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Scottish Gas HQ

Published 14. Jun 2016 by Erland Rendall
1999-2003 (construction period 18 months)
Granton, Edinburgh, UK
SecondSite Property Holdings
£20.5 million (tendered between Feb’02 and Mar’03)
Office building including full landlord and tenant fit-out of 10,568m2 gross internal floor area, comprising four storeys and basement. Procured through a Construction Management route.

Built on a former gasworks, Scottish Gas’ HQ is a progressive, elegant and energy-efficient addition to the Edinburgh Waterfront district.  The core team comprised Foster and Partners (Architect), Whyte Young Green (Structural Engineer), Battle McCarthy (Services / Environmental Engineer) and Hyland Edgar Driver (Landscape Architect).  The development provided a flagship speculative commercial office anchor for the ForthQuarter 28 Ha mixed-use regeneration scheme in Edinburgh.

The client, SecondSite Property Holdings (formerly the property division of BG plc) set out to develop a speculative office block as the first building in its regeneration of a large former gasworks overlooking the Firth of Forth. SecondSite asked for a flexible, low-energy office building of 10,500 m2 that could be partitioned and internally reconfigured to suit a range of tenants and uses, including a corporate headquarters.  The first tenant, Scottish Gas, fitted-out the building as its call centre and headquarters.

At the ForthQuarter, a heavily polluted, toxic no-go area is being transformed into an attractive clean neighbourhood with utilities, public parks and transport infrastructure, including provision for a new tram link to the city.

As designed by Foster and Partners, the four-storey Scottish Gas building has many of the qualities of both a public building and a corporate headquarters. The result combined an efficient, functional workplace accommodating a large number of employees at high density, and an inspiring work environment which conveys a message of valuing the workforce and encouraging loyalty, teamwork and productivity.

The choice of procurement route was strongly influenced by pre-letting the building to Scottish Gas, which wanted to move in early. The requirement for accelerated completion emerged early in the design stage, at RIBA stage C, and was a major factor in the decision to adopt construction management procurement. Following the appointment of the construction manager in June 2001, work commenced on site in March 2002.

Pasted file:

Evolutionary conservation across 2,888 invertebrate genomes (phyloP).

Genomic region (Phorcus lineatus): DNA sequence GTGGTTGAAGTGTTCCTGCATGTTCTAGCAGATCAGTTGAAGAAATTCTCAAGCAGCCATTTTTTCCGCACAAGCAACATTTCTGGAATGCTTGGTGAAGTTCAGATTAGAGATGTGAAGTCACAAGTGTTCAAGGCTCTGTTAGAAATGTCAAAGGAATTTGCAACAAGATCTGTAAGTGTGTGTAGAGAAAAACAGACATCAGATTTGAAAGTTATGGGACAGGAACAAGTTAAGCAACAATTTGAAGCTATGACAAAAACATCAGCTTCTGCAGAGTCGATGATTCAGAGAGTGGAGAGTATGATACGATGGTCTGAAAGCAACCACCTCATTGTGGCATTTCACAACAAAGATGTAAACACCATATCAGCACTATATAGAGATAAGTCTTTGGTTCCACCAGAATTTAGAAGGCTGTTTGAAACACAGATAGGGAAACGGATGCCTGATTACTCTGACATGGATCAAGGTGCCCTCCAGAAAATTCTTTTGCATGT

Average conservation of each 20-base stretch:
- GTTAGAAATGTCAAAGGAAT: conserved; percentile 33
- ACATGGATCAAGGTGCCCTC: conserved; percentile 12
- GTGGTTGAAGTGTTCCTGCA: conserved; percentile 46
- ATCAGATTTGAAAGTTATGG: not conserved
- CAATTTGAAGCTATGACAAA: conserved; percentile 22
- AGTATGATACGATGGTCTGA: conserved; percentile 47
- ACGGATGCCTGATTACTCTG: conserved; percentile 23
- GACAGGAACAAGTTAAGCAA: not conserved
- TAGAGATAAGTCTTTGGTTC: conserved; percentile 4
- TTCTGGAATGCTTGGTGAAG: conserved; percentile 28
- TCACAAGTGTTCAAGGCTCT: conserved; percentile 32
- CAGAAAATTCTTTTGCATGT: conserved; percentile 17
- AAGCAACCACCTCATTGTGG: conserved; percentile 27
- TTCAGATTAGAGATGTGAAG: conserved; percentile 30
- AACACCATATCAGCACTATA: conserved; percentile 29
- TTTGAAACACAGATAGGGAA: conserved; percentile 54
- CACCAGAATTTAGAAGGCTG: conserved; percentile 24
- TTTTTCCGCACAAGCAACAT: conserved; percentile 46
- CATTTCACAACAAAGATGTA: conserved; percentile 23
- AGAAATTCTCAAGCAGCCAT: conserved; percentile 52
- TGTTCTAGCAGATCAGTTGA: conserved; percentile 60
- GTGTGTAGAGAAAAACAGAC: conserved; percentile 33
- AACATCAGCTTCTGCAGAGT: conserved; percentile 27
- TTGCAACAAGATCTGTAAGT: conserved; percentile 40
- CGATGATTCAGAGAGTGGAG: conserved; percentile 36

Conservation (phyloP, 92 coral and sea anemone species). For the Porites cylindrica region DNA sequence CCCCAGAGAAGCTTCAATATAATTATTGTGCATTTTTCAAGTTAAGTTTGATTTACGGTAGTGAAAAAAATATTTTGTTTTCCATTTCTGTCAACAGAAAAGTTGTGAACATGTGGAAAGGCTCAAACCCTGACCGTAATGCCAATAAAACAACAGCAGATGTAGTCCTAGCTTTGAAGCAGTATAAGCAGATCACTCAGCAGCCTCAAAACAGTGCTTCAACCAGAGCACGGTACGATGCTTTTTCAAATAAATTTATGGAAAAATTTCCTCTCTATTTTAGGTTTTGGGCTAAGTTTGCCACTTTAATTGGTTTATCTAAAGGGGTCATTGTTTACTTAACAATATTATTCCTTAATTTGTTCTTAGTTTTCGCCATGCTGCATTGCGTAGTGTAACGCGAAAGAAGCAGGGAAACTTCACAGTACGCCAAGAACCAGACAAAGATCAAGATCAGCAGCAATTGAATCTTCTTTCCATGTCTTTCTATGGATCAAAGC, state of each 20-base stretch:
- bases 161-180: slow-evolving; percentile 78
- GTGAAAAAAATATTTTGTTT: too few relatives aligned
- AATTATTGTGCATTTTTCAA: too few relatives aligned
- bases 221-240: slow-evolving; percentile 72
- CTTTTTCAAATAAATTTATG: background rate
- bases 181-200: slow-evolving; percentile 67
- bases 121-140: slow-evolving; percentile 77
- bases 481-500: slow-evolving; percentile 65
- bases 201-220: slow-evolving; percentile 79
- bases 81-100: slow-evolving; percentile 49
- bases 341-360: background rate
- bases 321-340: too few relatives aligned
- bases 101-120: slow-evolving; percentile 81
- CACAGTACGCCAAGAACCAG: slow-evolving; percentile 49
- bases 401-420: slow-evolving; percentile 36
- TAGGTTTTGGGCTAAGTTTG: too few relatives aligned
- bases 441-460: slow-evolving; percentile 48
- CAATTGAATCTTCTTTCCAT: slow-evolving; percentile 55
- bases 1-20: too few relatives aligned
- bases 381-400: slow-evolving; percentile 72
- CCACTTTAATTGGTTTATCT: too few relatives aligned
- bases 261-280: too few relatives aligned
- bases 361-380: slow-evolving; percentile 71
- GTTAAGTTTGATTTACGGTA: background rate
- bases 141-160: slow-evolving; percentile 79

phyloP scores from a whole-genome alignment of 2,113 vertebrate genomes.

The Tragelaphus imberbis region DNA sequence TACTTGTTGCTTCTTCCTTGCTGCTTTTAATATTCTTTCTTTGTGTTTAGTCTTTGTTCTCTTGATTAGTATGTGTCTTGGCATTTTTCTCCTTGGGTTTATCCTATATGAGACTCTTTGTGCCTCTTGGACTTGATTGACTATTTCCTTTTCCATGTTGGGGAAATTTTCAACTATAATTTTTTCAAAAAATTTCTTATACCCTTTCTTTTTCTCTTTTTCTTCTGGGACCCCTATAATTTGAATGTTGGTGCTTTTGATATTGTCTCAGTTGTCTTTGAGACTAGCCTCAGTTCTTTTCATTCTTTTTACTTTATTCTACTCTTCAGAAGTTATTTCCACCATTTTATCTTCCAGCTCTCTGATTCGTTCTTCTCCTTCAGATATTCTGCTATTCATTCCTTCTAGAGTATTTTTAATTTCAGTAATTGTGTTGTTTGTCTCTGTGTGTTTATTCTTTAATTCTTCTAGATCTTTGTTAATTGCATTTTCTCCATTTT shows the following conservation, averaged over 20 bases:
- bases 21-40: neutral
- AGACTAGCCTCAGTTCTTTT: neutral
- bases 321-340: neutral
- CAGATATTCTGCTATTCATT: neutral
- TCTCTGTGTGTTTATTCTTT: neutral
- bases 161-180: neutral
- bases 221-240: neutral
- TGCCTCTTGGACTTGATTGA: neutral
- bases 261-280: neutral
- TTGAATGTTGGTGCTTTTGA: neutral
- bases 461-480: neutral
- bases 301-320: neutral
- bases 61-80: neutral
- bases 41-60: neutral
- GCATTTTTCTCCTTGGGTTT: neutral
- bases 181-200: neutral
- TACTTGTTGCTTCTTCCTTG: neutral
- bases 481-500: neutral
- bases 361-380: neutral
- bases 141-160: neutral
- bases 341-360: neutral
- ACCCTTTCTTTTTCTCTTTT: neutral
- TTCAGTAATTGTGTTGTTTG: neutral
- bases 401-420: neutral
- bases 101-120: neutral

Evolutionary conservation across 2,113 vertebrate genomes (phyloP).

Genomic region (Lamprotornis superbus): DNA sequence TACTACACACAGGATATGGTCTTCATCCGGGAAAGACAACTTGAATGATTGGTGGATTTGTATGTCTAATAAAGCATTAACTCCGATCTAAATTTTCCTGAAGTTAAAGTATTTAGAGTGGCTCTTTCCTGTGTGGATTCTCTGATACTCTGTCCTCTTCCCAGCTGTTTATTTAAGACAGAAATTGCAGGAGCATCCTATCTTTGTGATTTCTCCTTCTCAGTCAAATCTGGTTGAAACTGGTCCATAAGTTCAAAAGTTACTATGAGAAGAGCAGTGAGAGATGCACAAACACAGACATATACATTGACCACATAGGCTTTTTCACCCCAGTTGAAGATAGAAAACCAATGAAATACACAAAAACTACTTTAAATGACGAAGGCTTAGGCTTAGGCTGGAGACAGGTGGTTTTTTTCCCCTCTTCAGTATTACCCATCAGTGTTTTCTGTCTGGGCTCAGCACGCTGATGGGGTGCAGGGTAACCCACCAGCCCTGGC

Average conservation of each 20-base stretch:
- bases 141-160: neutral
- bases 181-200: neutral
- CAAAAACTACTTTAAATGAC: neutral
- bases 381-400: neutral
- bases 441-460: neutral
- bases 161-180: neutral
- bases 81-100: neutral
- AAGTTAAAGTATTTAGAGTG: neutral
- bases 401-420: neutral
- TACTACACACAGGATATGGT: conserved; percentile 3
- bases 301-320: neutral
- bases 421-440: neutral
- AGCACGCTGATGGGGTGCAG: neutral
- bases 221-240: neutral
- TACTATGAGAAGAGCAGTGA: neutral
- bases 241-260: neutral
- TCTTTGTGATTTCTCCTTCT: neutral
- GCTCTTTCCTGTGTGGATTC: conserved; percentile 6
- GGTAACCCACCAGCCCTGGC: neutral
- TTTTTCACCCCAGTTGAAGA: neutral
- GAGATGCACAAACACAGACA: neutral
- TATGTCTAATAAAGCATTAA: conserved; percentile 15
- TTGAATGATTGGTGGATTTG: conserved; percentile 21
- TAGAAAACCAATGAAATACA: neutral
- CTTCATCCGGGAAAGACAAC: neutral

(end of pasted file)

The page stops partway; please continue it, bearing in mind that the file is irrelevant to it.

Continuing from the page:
Specialist contractors were involved at an early stage, also as a result of using construction management. The project features a number of innovations and this early input was important in devising high-quality, cost-effective solutions.  A good example of this involved the passive chilled beams, which were adopted in place of conventional four-pipe fan coil air-conditioning. In this case, the specialist contractor was required to meet institutional performance standards, to integrate the system with the office lighting installation, to accommodate future office partitioning requirements and to achieve very low noise levels. Installation costs also had to be kept low. Typically, passive chilled beams have higher initial capital cost than fan coils, though this reduces once savings on ceilings are taken into account. Although such a solution is still marginally more expensive, savings can be made in running and maintenance costs.

The tenant’s fit-out was rolled together with the landlord’s fit-out as part of the main construction management contract, and this enabled the tenant to move in several months early. The developer paid trade contractors for both tenant’s and landlord’s fit-outs and was later reimbursed by the tenant, which had formerly been part of the  same group.

The final account costs, including tenant fit out and external works, were £1,930/m2 approximately. In its landmark design, undercroft parking, high occupational densities of one person to every 6 m2, high quality office environment and BREEAM rating of “excellent”, the building delivers significant benefits to the client and is very good value for money.

The shell-and-core, category A and external works element of the project total £1,355/m2.

The Scottish Gas HQ secured greater staff retention. Internal feedback and surveys clearly evidenced that staff felt more focused and work more effectively – and management reported that productivity was up.  Separately, staff changed their work clothing to suit the new style of building compared too their previous deep ground scraper office with little external glazing.

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